leaves kept close

 

                                                          for the heat                  They have to conserve

 

I understand

             

                             though I stand still

 

                                           beneath their manicured limbs and ache

 

for the windsong           the rainsong                 for life

 

One shouldn’t wander     the ghost bike warns

 

            mustn’t look over the overpass edge

 

                          lean into the fenceless air

 

                                                                      which would open arms

 

                                                                                 to draw you down to the asphalt

 

                                                                                               your blood

 

                                                                                               blinking back the river of taillights

 

 

The only sound the sound of tires

 

              the sound of something that was once alive

 

                            stopping the tide           the torrent of cars

                               

                                                        quiet and finally                        looking

 

                                                           looking at that yellow voice

                                                           

                                                           the nightgrey grass so tenderly tended

                                                           

                                                           the white bike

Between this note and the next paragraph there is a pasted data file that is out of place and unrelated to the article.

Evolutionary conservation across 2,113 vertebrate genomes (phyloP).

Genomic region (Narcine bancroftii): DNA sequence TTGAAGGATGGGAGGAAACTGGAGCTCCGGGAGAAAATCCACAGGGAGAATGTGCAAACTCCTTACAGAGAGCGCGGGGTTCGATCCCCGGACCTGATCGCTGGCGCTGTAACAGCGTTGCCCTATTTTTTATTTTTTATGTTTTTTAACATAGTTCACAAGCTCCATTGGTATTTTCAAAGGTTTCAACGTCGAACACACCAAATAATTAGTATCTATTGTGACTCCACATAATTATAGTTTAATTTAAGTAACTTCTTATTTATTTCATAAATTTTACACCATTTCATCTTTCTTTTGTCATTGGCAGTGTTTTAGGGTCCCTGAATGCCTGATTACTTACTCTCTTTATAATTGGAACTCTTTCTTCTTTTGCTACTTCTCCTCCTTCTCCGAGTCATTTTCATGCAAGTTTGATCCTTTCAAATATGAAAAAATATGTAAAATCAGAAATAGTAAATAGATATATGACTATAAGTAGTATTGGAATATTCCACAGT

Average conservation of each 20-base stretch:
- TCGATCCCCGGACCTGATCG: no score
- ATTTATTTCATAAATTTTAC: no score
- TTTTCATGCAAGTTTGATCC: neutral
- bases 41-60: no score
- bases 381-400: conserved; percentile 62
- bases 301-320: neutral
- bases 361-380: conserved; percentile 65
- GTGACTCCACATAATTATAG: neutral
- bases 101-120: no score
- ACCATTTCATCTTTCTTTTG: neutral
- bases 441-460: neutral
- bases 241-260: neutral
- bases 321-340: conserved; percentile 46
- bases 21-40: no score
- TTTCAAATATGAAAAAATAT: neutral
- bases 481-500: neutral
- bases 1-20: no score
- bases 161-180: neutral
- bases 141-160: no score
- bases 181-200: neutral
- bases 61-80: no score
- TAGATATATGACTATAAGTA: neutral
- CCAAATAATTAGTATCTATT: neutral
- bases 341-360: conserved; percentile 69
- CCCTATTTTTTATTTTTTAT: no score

Riding the Santa Ana River Trail

by Virginia Shank

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I pedal past the palisades

the chainlink fence

and concrete cliffs

under the overpass roads

tireless tirethrum tinnitus

to the culvert curled like a cochlea 

where men wax and wane walking

the bright bones of channels

toward work or the shelter

toward can collecting

the liquor store 

one laundering his collared shirt

with Irish spring in a trickle

 

the sign calls a river 

another sign saying

no camping no storage

of personal property

the property owners

along the perimeter

peering below barbed wire

as they prune back

their orange trees

so no fruit falls

where one of the men

could pick it up

though someone

has lined up eight oranges

along the embankment

and left them

a gift or a sign an invitation

I do not return

but turn instead up

the last leg of trail

where surfers strip slick skins

beneath toweled hips

and then to the road

where plastic surgeons

sandwich McDonalds

and luxury auto dealers

where I must swerve

around the Lexus

pulling in to park

where I am begrudged

my sixteen inch shoulder

and all I can think of

spinning out ten miles

to the place I live

(Will I ever call it a home)

is the hope of olive 

oak and eucalyptus

sagetanged air

and the taste

of citrus

 

sun

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Virginia Shank writes, rides a velomobile, teaches at Irvine Valley College, and edits The Ear in Southern California, then summers in upstate New York. Poems have appeared in Third Wednesday, So It Goes, Rhino, and elsewhere.